Sibylle Bergemann

Sibylle Bergemann, Selbstporträt, Schiffbauerdamm, Berlin 1986 © Estate Sibylle Bergemann/OSTKREUZ. Courtesy Loock Galerie, Berlin

Sibylle Bergemann is one of Germany’s best-known female photographers. Her exhibition at the Berlinische Galerie “Town and Country and Dogs” shows her unique perception of the world and how sensitively she captured the imperceptible connections between people, objects and spheres. During the GDR, this particular gaze enabled her to professionally photograph society beyond the partisan pictorial canon – without risking censorship. Following the Fall of the Wall, Bergemann co-founded the OSTKREUZ agency, continued to widely publish her work in all sorts of fashion and culture magazines and travelled the world for international outlets such as the New York Times or GEO Magazine.

MONDRIAN EVOLUTION

 Alfred Waldenburg, 1909, Portrait von Piet Mondrian, 1909, Collection RKD – Netherlands Institute for Art History

Piet Mondrian, Evening: The Red Tree, 1908–1910, Kunstmuseum Den Haag, The Hague, The Netherlands © 2022 Mondrian/Holtzman Trust, Photo: Kunstmuseum Den Haag

Piet Mondrian, Tree, 1912 (?), Munson Williams Proctor Arts Institute, Museum of Art, Utica, NY © 2022 Mondrian/Holtzman Trust, Photo: bpk/Staatsgalerie

Piet Mondrian, Composition No. II, 1913,  Kröller-Müller Museum, Otterlo, The Netherlands © 2022 Mondrian/Holtzman Trust, Photo: Rik Klein Gotnik

Marking the 150th birthday of Piet Mondrian, the Fondation Beyeler presents the “Mondrian Evolution” retrospective. With over 85 paintings, the entire museum will be dedicated to the painter’s more unusual and lesser-known phases. Beyond the lengthy transition from traditional landscape painting, to the exploration of new Parisian avant-garde techniques and his much acclaimed process of abstraction there is much more to discover. Namely, the traces of the artists he learned from, such as Van Gogh, Picasso and George Braque, or the cities where he worked: New York, Paris and London.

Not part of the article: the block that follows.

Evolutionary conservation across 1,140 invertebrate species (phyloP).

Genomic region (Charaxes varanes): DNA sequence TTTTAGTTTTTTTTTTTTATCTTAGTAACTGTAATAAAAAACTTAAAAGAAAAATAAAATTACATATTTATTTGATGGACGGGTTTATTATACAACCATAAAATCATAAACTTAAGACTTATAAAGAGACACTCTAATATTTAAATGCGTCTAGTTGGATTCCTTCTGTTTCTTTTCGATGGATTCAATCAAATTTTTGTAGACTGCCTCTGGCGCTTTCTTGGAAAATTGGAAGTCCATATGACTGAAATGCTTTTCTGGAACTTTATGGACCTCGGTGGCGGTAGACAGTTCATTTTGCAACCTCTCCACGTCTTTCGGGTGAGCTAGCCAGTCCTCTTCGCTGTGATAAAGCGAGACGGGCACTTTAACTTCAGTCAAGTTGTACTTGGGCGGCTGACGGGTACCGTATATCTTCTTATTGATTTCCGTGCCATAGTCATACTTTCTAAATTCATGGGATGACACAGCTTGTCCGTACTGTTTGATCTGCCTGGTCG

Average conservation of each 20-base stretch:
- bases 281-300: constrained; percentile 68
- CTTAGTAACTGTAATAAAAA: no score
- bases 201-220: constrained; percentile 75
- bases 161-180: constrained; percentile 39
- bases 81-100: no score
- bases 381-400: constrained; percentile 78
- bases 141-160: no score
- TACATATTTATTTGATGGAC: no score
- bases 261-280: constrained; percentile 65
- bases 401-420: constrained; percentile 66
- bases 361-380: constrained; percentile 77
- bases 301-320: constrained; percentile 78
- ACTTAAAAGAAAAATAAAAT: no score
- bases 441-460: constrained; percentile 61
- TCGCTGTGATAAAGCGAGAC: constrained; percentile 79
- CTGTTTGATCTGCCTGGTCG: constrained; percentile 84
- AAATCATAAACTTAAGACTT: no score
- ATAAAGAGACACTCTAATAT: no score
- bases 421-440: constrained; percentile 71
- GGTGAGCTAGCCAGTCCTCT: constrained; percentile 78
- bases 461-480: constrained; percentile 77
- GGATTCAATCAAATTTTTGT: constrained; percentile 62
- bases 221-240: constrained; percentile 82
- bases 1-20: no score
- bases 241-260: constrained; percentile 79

NEITHER DORIC NOR IONIC: SERIES A OF THE COURTYARD SERIES

Courtyard series

© Alessio Constantini

Courtyard series

© Alessio Constantini

Courtyard series

© Alessio Constantini

The Courtyard Series is an ongoing project and platform by interior designers and creatives Andrea Vasquez Medina and Iris Roth. For their first launch,  the duo draws on the columns and totems found throughout the classical Greek and Roman architecture, tying in tradition with modern-day function and aesthetics. Varying in height from 40-90 centimetres, the ceramic-based columns are designed, in close collaboration with local artisans, to serve as freestanding features or legs of tables, seating objects and displays.